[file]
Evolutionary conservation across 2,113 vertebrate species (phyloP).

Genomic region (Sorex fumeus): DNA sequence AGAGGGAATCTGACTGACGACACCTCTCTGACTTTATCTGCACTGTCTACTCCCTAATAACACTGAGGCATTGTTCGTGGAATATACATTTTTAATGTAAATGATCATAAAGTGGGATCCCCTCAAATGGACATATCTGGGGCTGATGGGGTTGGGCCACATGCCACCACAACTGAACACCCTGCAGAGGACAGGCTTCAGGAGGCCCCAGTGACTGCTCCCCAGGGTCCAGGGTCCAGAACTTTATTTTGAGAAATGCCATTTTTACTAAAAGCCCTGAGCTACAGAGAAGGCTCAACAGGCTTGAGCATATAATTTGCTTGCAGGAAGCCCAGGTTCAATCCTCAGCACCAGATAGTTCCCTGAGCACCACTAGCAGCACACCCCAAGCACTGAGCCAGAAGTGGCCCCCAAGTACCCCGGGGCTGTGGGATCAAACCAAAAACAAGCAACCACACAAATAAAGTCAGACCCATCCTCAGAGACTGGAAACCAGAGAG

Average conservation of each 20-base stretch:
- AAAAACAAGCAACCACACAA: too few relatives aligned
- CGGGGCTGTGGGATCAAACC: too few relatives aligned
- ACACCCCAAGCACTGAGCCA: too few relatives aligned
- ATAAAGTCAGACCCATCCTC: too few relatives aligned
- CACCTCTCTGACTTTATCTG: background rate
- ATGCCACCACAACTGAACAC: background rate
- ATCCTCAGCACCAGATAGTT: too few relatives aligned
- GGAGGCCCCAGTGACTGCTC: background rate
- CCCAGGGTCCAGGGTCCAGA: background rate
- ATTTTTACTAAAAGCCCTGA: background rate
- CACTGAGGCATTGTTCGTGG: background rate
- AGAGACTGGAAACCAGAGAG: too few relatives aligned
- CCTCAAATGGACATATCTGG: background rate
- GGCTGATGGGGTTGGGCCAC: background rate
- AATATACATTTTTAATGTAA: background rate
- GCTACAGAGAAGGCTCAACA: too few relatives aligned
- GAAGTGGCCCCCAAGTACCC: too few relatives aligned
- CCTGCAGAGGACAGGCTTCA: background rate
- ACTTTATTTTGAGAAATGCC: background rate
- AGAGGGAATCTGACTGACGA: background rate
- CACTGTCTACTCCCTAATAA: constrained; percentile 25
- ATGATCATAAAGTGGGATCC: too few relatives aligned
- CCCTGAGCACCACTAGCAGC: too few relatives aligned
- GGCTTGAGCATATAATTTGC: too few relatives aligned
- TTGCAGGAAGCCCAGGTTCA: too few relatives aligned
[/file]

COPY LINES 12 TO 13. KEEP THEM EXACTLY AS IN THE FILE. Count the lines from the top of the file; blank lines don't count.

- CCCAGGGTCCAGGGTCCAGA: background rate
- ATTTTTACTAAAAGCCCTGA: background rate